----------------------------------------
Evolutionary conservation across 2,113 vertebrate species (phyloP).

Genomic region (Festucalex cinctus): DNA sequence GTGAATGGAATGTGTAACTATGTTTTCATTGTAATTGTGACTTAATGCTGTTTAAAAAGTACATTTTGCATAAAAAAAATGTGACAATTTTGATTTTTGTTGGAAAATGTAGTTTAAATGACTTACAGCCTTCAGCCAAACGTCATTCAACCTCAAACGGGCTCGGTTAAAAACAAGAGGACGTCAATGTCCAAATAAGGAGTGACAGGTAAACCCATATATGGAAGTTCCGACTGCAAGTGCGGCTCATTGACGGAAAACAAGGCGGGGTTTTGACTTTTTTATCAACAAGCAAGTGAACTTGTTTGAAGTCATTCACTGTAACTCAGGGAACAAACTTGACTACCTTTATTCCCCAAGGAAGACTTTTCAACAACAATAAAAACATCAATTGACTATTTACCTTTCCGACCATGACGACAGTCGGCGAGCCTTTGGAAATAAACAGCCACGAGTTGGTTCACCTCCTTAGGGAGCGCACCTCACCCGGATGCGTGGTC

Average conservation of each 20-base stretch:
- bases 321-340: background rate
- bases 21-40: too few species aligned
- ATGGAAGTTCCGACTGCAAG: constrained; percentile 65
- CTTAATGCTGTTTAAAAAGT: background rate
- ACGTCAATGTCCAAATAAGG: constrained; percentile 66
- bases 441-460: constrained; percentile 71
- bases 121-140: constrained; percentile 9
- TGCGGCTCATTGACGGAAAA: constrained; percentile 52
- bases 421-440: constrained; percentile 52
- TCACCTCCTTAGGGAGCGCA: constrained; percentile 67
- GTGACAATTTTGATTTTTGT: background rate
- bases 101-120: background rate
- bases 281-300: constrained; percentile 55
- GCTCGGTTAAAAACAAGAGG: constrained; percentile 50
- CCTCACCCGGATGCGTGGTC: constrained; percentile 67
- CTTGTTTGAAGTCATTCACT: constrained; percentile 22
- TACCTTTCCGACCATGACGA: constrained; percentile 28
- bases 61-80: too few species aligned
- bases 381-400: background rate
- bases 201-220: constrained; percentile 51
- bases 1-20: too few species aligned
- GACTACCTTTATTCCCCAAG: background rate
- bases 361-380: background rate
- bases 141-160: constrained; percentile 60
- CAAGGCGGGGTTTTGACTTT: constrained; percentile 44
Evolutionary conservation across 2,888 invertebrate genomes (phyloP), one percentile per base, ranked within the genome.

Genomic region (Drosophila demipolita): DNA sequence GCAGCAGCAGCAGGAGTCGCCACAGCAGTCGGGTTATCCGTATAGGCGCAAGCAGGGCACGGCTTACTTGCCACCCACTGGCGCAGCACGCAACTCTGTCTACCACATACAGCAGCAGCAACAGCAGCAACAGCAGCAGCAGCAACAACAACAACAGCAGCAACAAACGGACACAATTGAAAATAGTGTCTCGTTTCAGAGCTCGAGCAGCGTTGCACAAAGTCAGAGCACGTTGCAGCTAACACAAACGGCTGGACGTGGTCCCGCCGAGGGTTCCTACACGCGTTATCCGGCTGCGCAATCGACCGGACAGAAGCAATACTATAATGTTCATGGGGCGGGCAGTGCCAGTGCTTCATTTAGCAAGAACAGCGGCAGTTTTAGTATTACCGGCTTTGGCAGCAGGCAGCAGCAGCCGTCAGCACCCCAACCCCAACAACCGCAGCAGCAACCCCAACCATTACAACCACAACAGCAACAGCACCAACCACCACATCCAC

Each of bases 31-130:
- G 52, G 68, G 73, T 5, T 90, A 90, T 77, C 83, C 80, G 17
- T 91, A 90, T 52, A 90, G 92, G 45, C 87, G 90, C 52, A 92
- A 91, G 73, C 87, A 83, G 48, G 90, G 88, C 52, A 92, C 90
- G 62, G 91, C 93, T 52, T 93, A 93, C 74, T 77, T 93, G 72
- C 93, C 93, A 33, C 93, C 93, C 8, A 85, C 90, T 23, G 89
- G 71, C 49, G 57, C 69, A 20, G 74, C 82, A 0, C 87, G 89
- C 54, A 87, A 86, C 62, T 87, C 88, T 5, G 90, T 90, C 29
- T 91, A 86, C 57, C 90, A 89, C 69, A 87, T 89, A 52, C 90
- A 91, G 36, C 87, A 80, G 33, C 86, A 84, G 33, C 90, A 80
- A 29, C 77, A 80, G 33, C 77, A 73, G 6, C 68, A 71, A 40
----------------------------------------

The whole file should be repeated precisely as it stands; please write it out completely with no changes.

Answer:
Evolutionary conservation across 2,113 vertebrate species (phyloP).

Genomic region (Festucalex cinctus): DNA sequence GTGAATGGAATGTGTAACTATGTTTTCATTGTAATTGTGACTTAATGCTGTTTAAAAAGTACATTTTGCATAAAAAAAATGTGACAATTTTGATTTTTGTTGGAAAATGTAGTTTAAATGACTTACAGCCTTCAGCCAAACGTCATTCAACCTCAAACGGGCTCGGTTAAAAACAAGAGGACGTCAATGTCCAAATAAGGAGTGACAGGTAAACCCATATATGGAAGTTCCGACTGCAAGTGCGGCTCATTGACGGAAAACAAGGCGGGGTTTTGACTTTTTTATCAACAAGCAAGTGAACTTGTTTGAAGTCATTCACTGTAACTCAGGGAACAAACTTGACTACCTTTATTCCCCAAGGAAGACTTTTCAACAACAATAAAAACATCAATTGACTATTTACCTTTCCGACCATGACGACAGTCGGCGAGCCTTTGGAAATAAACAGCCACGAGTTGGTTCACCTCCTTAGGGAGCGCACCTCACCCGGATGCGTGGTC

Average conservation of each 20-base stretch:
- bases 321-340: background rate
- bases 21-40: too few species aligned
- ATGGAAGTTCCGACTGCAAG: constrained; percentile 65
- CTTAATGCTGTTTAAAAAGT: background rate
- ACGTCAATGTCCAAATAAGG: constrained; percentile 66
- bases 441-460: constrained; percentile 71
- bases 121-140: constrained; percentile 9
- TGCGGCTCATTGACGGAAAA: constrained; percentile 52
- bases 421-440: constrained; percentile 52
- TCACCTCCTTAGGGAGCGCA: constrained; percentile 67
- GTGACAATTTTGATTTTTGT: background rate
- bases 101-120: background rate
- bases 281-300: constrained; percentile 55
- GCTCGGTTAAAAACAAGAGG: constrained; percentile 50
- CCTCACCCGGATGCGTGGTC: constrained; percentile 67
- CTTGTTTGAAGTCATTCACT: constrained; percentile 22
- TACCTTTCCGACCATGACGA: constrained; percentile 28
- bases 61-80: too few species aligned
- bases 381-400: background rate
- bases 201-220: constrained; percentile 51
- bases 1-20: too few species aligned
- GACTACCTTTATTCCCCAAG: background rate
- bases 361-380: background rate
- bases 141-160: constrained; percentile 60
- CAAGGCGGGGTTTTGACTTT: constrained; percentile 44
Evolutionary conservation across 2,888 invertebrate genomes (phyloP), one percentile per base, ranked within the genome.

Genomic region (Drosophila demipolita): DNA sequence GCAGCAGCAGCAGGAGTCGCCACAGCAGTCGGGTTATCCGTATAGGCGCAAGCAGGGCACGGCTTACTTGCCACCCACTGGCGCAGCACGCAACTCTGTCTACCACATACAGCAGCAGCAACAGCAGCAACAGCAGCAGCAGCAACAACAACAACAGCAGCAACAAACGGACACAATTGAAAATAGTGTCTCGTTTCAGAGCTCGAGCAGCGTTGCACAAAGTCAGAGCACGTTGCAGCTAACACAAACGGCTGGACGTGGTCCCGCCGAGGGTTCCTACACGCGTTATCCGGCTGCGCAATCGACCGGACAGAAGCAATACTATAATGTTCATGGGGCGGGCAGTGCCAGTGCTTCATTTAGCAAGAACAGCGGCAGTTTTAGTATTACCGGCTTTGGCAGCAGGCAGCAGCAGCCGTCAGCACCCCAACCCCAACAACCGCAGCAGCAACCCCAACCATTACAACCACAACAGCAACAGCACCAACCACCACATCCAC

Each of bases 31-130:
- G 52, G 68, G 73, T 5, T 90, A 90, T 77, C 83, C 80, G 17
- T 91, A 90, T 52, A 90, G 92, G 45, C 87, G 90, C 52, A 92
- A 91, G 73, C 87, A 83, G 48, G 90, G 88, C 52, A 92, C 90
- G 62, G 91, C 93, T 52, T 93, A 93, C 74, T 77, T 93, G 72
- C 93, C 93, A 33, C 93, C 93, C 8, A 85, C 90, T 23, G 89
- G 71, C 49, G 57, C 69, A 20, G 74, C 82, A 0, C 87, G 89
- C 54, A 87, A 86, C 62, T 87, C 88, T 5, G 90, T 90, C 29
- T 91, A 86, C 57, C 90, A 89, C 69, A 87, T 89, A 52, C 90
- A 91, G 36, C 87, A 80, G 33, C 86, A 84, G 33, C 90, A 80
- A 29, C 77, A 80, G 33, C 77, A 73, G 6, C 68, A 71, A 40